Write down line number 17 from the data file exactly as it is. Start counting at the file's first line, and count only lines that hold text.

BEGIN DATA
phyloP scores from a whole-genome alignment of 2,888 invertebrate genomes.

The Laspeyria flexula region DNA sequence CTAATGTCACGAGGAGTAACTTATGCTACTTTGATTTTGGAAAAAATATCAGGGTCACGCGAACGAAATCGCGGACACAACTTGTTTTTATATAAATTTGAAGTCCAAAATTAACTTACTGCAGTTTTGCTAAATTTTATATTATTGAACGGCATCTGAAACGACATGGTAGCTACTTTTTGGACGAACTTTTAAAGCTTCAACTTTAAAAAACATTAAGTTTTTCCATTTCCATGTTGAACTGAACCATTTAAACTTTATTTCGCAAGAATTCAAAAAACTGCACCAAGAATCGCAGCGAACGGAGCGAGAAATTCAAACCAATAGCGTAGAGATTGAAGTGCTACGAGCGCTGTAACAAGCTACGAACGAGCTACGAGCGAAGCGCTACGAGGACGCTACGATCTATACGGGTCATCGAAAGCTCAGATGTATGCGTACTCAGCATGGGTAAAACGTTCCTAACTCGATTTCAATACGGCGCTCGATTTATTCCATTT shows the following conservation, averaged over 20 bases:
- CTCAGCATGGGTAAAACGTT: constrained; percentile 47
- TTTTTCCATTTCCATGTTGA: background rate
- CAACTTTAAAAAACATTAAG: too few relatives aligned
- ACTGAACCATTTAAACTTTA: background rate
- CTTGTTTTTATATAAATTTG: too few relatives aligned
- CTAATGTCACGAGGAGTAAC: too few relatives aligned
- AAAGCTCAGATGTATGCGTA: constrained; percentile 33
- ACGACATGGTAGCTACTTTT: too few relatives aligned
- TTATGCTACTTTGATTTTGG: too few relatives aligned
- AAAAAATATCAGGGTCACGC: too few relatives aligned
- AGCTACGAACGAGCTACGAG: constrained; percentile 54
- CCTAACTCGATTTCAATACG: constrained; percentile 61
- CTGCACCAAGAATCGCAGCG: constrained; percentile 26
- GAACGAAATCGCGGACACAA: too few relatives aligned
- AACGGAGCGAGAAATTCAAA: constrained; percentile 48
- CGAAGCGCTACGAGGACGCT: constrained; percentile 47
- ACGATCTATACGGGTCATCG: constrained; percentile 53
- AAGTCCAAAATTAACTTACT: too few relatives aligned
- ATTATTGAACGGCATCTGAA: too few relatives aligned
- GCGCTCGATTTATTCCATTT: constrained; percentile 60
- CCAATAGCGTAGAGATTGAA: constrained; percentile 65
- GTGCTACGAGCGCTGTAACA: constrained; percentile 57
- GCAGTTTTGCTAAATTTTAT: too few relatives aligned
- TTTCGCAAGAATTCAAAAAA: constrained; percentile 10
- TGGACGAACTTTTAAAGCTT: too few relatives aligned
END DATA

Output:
- AACGGAGCGAGAAATTCAAA: constrained; percentile 48